Any good proposal will make a case that this comps is worth doing — that it will add to the scholarly conversation about your topic in some way and that it will be an appropriate culmination of your interdisciplinary American Studies major. You should work closely with your advisor, as well as the faculty leader of AmSt and your peers, in developing your proposal. The proposal should be typed and double-spaced, coherently organized, carefully written, and honest about areas that are not fully developed.
Examples of successful proposals done by previous students in the program are available in the e-reserves section of the Gould Library page under AMST This should tell the reader the specific focus of the paper; it can also be clever. Your final title might be different. Be sure to define all your key terms. You should pose questions that are answerable with information that you are confident will be available to you; you want to present a plan that is doable with the time and resources that you have.
Articulate your working thesis if you have one. What is their nature? Where are they located? How will you gain access to them? Include reference to both primary and secondary sources.
This should be a description and not a list that will come later, in the Bibliography , and should reflect the interdisciplinarity of your inquiry. Write several sentences that elaborate upon your selected topic. Provide a sentence or two explaining how the topic you have selected is related to the subject as a whole. Tell the instructor what you intend to show in your paper.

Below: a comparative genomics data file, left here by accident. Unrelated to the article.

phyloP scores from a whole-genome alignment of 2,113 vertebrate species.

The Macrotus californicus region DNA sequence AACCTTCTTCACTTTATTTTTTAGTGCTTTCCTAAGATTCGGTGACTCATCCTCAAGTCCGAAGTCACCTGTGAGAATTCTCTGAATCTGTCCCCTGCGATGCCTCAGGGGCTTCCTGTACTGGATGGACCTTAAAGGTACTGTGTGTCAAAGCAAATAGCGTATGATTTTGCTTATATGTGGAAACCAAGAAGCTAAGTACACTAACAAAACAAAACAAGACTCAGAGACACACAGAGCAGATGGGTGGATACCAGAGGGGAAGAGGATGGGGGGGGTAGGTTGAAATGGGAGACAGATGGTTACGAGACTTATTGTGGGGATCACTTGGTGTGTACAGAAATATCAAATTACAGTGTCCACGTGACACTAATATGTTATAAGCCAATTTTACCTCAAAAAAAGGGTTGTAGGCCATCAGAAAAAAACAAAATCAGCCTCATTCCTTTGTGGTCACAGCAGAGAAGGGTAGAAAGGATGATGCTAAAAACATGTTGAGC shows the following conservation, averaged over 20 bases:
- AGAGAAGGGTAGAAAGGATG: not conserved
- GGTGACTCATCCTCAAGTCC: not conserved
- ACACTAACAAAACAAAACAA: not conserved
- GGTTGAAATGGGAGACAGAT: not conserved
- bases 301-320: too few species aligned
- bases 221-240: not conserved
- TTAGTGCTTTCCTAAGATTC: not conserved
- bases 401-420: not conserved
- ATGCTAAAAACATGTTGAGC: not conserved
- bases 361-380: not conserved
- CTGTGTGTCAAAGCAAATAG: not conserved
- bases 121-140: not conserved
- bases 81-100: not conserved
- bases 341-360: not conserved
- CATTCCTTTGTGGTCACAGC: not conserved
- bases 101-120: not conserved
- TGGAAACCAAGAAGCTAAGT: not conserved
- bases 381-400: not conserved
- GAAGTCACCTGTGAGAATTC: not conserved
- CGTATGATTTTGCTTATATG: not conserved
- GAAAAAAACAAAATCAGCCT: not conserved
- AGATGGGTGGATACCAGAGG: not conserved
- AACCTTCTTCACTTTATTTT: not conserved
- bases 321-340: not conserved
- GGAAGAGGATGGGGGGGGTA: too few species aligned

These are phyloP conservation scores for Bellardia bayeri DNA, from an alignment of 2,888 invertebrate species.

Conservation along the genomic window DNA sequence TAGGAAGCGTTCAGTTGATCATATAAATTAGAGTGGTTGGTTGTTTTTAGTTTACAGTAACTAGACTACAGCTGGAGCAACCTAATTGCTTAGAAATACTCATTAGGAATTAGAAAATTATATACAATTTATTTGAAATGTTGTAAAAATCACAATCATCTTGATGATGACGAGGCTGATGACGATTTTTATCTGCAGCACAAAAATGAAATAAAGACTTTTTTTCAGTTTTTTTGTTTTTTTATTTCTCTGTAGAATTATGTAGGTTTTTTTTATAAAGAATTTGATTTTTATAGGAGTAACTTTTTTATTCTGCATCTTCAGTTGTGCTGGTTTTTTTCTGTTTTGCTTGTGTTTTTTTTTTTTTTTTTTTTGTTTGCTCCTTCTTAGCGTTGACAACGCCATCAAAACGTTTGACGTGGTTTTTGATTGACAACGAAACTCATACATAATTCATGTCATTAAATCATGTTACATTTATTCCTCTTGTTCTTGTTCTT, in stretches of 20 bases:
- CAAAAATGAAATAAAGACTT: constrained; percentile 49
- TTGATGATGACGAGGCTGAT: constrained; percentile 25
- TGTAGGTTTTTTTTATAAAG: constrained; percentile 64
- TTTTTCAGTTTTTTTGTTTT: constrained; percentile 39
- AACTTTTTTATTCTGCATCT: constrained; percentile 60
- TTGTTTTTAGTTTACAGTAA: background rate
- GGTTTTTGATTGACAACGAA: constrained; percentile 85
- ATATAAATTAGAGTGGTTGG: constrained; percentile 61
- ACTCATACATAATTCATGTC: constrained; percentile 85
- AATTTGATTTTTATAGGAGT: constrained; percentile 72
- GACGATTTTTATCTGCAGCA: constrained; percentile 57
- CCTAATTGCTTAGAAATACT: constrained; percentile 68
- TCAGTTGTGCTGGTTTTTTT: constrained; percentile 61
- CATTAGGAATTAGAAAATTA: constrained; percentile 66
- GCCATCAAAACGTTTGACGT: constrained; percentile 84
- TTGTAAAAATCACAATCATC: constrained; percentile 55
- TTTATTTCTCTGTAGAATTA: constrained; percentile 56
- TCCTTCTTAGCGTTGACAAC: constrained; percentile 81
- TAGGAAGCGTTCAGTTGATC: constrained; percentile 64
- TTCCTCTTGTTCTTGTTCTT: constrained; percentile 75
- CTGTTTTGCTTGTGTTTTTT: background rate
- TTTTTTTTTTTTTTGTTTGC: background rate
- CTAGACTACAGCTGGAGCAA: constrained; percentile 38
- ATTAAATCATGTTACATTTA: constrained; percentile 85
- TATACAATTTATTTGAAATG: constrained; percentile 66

Provide a short summary of your research findings. Outline the information that you have gathered that supports your topic. Provide a brief explanation of how each will help you prove your argument. You do not need to include direct quotations, but instead provide a paraphrase of the relevant information in each source. Conclude with a bibliography containing your references.
Follow whichever citation style your instructor prefers when composing this bibliography. Place a listing of all sources that you intend to use at the conclusion of your proposal. Erin Schreiner is a freelance writer and teacher who holds a bachelor's degree from Bowling Green State University.
She has been actively freelancing since Think about the identity of your readers and their degree of experience with your subject. Ponder on which aspects you might be required to explain or provide additional data about. Consider what you hope your readers to understand from your proposal and what you must provide them with, so you can influence them to make a favorable decision.
Think about what they hope to hear and how you can adequately communicate it to them. What must you do for them to acknowledge the essence of your proposal? The paper writer must not be the only person who understands the problem. To back up your ethos, or identity, you must always support your statements. To do so, you must utilize proof and clarifications. By addressing the problem adequately, you can persuade the audience that you have what it takes to attend to it.